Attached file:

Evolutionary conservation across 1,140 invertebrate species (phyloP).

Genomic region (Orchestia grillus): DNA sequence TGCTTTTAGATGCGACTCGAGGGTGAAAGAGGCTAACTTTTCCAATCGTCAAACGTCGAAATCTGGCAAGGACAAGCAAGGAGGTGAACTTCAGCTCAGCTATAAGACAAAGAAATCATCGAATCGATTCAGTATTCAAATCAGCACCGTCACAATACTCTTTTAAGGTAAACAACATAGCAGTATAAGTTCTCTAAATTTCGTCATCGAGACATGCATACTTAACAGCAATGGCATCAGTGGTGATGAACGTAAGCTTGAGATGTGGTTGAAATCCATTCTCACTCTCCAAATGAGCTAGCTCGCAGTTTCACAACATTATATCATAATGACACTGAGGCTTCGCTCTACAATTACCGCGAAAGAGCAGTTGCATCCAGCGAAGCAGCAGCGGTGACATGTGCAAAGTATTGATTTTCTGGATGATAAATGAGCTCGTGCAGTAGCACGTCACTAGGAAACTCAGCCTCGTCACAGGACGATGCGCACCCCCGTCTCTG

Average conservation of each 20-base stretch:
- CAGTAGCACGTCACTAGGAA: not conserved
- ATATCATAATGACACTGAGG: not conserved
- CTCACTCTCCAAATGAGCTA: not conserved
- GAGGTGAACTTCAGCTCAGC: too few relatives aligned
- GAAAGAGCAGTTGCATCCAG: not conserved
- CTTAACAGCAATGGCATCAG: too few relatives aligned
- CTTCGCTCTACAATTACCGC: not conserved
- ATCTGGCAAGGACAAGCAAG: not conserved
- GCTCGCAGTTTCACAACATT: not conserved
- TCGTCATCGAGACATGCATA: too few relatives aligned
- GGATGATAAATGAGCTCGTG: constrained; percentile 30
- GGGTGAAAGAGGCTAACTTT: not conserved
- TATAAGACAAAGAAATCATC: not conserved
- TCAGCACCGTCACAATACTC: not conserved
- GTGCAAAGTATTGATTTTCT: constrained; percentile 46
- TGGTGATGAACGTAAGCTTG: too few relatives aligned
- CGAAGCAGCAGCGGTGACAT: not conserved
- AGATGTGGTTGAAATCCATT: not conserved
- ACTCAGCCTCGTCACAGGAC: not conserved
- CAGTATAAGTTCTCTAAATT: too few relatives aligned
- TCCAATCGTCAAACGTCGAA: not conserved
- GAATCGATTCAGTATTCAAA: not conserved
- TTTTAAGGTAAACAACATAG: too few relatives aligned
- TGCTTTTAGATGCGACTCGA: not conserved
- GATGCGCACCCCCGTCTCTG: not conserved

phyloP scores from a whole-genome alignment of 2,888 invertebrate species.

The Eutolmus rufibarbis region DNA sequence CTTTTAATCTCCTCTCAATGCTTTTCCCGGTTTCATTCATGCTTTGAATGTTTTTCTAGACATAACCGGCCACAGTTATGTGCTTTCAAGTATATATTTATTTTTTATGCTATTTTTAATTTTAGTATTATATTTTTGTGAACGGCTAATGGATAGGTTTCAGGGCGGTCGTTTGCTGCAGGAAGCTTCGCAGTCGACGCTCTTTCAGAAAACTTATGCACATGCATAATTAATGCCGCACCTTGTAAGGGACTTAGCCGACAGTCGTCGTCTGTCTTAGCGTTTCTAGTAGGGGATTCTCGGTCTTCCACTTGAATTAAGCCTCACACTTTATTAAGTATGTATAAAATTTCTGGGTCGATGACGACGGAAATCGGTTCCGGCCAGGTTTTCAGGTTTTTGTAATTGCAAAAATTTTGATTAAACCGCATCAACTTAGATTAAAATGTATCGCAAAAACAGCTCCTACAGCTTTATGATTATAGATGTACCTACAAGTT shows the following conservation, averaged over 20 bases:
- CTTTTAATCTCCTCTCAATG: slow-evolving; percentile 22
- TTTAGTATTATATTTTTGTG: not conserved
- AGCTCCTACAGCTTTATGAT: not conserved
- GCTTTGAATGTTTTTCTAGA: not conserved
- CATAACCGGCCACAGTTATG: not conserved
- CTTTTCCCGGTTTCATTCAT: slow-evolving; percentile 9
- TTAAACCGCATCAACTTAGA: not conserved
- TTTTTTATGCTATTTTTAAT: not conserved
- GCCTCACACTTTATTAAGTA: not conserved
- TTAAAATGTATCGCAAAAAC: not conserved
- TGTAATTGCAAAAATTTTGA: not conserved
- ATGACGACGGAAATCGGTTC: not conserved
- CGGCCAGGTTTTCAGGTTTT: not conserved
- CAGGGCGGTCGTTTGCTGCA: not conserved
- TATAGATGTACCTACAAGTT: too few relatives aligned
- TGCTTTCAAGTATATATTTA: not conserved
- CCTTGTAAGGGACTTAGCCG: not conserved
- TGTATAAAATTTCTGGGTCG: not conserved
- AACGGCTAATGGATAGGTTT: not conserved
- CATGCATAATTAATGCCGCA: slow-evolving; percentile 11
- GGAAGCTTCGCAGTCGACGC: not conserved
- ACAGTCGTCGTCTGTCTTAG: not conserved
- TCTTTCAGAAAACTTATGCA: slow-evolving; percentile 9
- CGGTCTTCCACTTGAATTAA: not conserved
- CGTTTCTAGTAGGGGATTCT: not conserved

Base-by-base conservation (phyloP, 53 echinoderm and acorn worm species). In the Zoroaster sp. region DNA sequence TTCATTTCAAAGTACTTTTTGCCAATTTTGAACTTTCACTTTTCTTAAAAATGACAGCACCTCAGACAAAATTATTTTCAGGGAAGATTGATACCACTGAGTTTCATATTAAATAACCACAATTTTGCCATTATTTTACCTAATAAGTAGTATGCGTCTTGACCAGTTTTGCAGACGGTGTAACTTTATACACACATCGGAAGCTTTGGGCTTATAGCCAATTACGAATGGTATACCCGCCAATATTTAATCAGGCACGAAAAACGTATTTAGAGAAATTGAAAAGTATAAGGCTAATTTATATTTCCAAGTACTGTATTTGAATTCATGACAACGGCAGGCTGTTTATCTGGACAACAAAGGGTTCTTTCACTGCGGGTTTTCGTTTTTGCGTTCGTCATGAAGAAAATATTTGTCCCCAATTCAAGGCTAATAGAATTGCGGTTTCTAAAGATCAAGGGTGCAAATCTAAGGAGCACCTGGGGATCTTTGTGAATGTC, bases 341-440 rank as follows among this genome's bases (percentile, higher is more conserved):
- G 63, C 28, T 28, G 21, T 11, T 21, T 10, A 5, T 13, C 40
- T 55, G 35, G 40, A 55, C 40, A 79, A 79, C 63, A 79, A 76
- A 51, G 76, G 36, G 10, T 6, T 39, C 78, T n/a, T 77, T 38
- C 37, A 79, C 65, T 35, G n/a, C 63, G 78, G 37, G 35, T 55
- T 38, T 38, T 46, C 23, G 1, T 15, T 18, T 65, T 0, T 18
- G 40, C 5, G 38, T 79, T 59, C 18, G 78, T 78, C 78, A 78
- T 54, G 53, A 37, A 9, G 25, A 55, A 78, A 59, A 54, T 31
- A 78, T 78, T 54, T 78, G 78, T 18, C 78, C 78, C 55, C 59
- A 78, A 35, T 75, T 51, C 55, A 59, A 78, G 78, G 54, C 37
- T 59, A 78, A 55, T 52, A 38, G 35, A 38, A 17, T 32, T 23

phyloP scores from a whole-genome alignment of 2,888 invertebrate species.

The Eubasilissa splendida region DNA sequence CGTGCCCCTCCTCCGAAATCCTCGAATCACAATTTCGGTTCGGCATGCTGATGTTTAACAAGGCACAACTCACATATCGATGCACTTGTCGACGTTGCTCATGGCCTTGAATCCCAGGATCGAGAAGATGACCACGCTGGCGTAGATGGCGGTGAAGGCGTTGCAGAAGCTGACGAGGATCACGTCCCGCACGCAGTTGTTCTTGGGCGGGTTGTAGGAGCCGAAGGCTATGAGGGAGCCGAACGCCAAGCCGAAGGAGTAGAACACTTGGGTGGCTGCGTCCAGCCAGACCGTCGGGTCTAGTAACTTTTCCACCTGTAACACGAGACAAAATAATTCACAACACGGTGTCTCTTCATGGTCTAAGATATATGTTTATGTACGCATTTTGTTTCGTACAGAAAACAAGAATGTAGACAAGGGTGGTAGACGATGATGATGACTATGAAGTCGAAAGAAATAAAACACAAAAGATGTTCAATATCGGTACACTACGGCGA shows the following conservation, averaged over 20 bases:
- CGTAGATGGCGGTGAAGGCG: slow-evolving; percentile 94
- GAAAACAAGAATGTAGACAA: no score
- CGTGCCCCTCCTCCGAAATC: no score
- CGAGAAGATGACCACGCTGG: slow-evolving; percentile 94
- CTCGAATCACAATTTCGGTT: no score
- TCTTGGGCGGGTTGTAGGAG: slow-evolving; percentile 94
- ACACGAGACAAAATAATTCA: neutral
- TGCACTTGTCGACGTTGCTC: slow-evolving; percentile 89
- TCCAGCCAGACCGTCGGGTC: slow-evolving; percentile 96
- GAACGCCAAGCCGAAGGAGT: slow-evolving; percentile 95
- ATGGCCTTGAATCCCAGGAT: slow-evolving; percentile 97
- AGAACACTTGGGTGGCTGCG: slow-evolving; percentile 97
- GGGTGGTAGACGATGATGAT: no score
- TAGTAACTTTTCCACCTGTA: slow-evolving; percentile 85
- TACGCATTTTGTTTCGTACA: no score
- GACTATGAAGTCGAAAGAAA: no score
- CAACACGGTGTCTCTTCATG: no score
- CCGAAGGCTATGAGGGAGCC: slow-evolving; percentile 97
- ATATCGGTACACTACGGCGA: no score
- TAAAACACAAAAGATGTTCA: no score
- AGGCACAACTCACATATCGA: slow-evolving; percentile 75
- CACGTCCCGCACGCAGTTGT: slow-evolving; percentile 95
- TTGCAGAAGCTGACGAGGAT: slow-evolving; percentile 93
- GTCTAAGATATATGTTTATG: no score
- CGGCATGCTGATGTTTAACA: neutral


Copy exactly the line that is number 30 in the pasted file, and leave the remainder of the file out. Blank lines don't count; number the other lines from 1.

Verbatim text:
The Eutolmus rufibarbis region DNA sequence CTTTTAATCTCCTCTCAATGCTTTTCCCGGTTTCATTCATGCTTTGAATGTTTTTCTAGACATAACCGGCCACAGTTATGTGCTTTCAAGTATATATTTATTTTTTATGCTATTTTTAATTTTAGTATTATATTTTTGTGAACGGCTAATGGATAGGTTTCAGGGCGGTCGTTTGCTGCAGGAAGCTTCGCAGTCGACGCTCTTTCAGAAAACTTATGCACATGCATAATTAATGCCGCACCTTGTAAGGGACTTAGCCGACAGTCGTCGTCTGTCTTAGCGTTTCTAGTAGGGGATTCTCGGTCTTCCACTTGAATTAAGCCTCACACTTTATTAAGTATGTATAAAATTTCTGGGTCGATGACGACGGAAATCGGTTCCGGCCAGGTTTTCAGGTTTTTGTAATTGCAAAAATTTTGATTAAACCGCATCAACTTAGATTAAAATGTATCGCAAAAACAGCTCCTACAGCTTTATGATTATAGATGTACCTACAAGTT shows the following conservation, averaged over 20 bases: